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The [[Huayan school|Hua Yen]] school taught the doctrine of the mutual containment and interpenetration of all phenomena, as expressed in [[Indra's net]]. One thing contains all other existing things, and all existing things contain that one thing. This philosophy is based in the tradition of the great Madhyamaka scholar [[Nagarjuna]] and, more specifically, on the [[Avatamsaka Sutra]]. Regarded by [[D.T. Suzuki]] as the crowning achievement of Buddhist philosophy, the ''Avatamsaka Sutra'' elaborates in great detail on the principal of dependent origination. This sutra describes a cosmos of infinite realms upon realms, mutually containing one another.
====DzogchenTibetan Buddhism====
In [[Dzogchen]] tradition of [[Tibetan Buddhism]], the concept of dependent origination is considered to be complementary to the concept of emptiness. Specifically, this tradition emphasizes the indivisibility of appearance and emptiness—also known as the relative and absolute aspects of reality.{{sfn|Anyen Rinpoche|2012|pp=58-59}} In this context:
* Appearance (relative truth) refers to the concept that all appearances are dependently originated
Anyen Rinpoche explains the significance of this understanding for a Dzogchen practitioner:{{sfn|Anyen Rinpoche|2012|p=133}}
: We gain personal experience through meditation practice and becoming accustomed to naturally seeing appearance and emptiness in union. If we develop confidence in the nature of dependent arising, this will greatly support our personal experience of actual meditation. We could say that it is through our understanding of dependent arising that appearance and emptiness become equal.
Sogyal Rinpoche explains the dangers for a Dzogchen practitioner of misunderstanding this relationship:{{sfn|Sogyal Rinpoche|2009|p=156}}
: The Dzogchen masters are acutely aware of the dangers of confusing the absolute with the relative.{{refn|group=lower-alpha|Note that in this context the terms ''absolute'' and ''relative'' refer to absolute truth (emptiness) and relative truth (appearances arise due to dependent origination).}} People who fail to understand this relationship can overlook and even disdain the relative aspects of spiritual practice and the karmic law of cause and effect. However, those who truly seize the meaning of Dzogchen will have only a deeper respect for [[Karma (Buddhism)|karma]], as well as a keener and more urgent appreciation of the need for purification and for spiritual practice. This is because they will understand the vastness of what it is in them that has been obscured, and so endeavor all the more fervently, and with an always fresh, natural discipline, to remove whatever stands between them and their true nature.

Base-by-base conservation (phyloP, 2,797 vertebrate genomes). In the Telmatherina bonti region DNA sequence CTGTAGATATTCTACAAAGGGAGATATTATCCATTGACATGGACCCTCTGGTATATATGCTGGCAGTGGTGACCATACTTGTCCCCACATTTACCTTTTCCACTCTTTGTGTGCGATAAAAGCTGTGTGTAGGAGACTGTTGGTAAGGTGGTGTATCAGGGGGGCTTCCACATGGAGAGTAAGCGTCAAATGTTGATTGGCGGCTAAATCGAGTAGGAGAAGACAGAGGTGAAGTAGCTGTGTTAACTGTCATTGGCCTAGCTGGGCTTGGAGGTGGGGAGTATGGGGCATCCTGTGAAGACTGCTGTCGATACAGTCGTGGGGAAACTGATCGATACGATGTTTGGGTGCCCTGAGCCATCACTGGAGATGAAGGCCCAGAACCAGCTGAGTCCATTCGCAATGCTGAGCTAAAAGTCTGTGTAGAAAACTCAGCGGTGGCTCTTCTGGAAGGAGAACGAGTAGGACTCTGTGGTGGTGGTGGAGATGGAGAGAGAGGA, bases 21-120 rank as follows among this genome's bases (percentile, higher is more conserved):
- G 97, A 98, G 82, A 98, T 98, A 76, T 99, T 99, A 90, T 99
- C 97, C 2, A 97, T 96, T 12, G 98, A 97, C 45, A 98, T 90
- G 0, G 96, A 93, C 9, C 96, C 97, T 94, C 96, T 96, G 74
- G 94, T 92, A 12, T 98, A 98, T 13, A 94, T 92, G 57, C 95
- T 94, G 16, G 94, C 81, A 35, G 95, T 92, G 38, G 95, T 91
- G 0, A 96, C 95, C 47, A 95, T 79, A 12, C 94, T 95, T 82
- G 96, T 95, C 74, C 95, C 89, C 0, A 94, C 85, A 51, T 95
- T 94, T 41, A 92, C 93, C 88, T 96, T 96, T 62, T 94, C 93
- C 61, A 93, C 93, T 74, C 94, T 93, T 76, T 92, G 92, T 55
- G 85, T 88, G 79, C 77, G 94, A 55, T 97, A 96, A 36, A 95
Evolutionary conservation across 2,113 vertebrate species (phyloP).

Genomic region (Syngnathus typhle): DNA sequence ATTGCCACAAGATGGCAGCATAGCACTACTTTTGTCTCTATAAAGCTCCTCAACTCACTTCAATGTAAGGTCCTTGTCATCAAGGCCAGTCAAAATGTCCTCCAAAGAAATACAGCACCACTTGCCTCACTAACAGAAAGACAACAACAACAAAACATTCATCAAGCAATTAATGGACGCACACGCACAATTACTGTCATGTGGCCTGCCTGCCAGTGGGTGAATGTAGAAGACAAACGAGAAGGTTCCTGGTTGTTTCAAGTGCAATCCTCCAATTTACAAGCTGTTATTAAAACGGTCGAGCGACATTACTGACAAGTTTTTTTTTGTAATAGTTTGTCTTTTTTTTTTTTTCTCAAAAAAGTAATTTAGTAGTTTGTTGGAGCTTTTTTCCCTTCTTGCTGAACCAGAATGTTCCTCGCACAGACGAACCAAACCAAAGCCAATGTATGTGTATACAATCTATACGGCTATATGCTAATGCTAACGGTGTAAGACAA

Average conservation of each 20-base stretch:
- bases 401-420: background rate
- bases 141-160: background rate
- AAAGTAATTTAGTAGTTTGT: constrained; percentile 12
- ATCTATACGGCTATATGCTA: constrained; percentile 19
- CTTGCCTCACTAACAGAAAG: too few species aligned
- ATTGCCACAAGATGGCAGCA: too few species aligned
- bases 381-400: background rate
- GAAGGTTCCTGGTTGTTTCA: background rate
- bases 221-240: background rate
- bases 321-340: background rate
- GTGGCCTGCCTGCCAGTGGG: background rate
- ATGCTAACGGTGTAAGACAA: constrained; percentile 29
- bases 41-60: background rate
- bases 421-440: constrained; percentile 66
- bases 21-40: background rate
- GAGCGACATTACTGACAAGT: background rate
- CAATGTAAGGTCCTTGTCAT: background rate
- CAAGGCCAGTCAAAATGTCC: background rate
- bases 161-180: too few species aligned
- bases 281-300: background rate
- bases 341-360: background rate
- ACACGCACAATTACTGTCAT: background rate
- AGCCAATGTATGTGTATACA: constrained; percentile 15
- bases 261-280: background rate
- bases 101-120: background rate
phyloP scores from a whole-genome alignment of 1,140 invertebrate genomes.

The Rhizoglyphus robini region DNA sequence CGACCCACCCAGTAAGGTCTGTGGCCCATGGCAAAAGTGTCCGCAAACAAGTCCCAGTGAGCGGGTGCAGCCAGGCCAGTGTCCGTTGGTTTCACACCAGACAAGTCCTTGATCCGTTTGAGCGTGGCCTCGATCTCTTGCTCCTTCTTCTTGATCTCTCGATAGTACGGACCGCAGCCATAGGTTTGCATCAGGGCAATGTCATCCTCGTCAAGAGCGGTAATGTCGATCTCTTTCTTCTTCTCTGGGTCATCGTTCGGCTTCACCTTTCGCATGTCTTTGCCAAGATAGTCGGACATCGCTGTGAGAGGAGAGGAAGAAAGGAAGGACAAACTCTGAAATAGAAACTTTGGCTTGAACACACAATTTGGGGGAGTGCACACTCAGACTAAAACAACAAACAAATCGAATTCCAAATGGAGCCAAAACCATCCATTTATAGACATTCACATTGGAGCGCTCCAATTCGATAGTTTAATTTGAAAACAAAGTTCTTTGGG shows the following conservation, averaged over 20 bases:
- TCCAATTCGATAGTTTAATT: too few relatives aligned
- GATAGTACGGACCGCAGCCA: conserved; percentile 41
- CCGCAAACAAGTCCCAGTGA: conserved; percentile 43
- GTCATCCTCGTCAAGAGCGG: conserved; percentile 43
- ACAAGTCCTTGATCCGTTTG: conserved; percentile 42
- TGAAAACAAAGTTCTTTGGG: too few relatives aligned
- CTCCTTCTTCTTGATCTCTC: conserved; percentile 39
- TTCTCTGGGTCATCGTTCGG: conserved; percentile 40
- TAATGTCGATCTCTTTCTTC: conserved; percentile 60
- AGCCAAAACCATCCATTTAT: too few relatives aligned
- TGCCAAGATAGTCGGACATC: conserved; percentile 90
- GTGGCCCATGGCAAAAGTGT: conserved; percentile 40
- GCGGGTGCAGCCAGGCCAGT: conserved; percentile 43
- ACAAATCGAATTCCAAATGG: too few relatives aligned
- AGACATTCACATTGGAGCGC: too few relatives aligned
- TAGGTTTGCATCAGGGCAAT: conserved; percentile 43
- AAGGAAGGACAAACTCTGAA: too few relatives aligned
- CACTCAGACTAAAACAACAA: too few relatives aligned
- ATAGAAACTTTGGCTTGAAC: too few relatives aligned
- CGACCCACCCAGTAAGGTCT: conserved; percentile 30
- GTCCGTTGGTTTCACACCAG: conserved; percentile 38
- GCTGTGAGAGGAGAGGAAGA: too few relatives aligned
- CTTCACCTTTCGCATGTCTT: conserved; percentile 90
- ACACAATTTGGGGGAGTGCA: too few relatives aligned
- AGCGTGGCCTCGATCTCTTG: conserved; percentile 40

One of the founders of Tibetan Buddhism, [[Padmasambhava]], emphasized his respect for this relationship as follows:{{sfn|Sogyal Rinpoche|2009|p=169}}
:Though my View is as spacious as the sky,
:My actions and respect for cause and effect are as fine as grains of flour.
{{quote box
|quote = [One says], "all these (configurations of events and meanings) come about and disappear according to dependent origination." But, like a burnt seed, since a nonexistent (result) does not come about from a nonexistent (cause), cause and effect do not exist.
|source = From ''byang chub sems bsgom pa'', by [[Mañjusrîmitra]]. Primordial experience. An Introduction to rDzogs-chen Meditation, Shambhala (December 11, 2001), ISBN 978-1570628986, p. 60
==Comparative studies==

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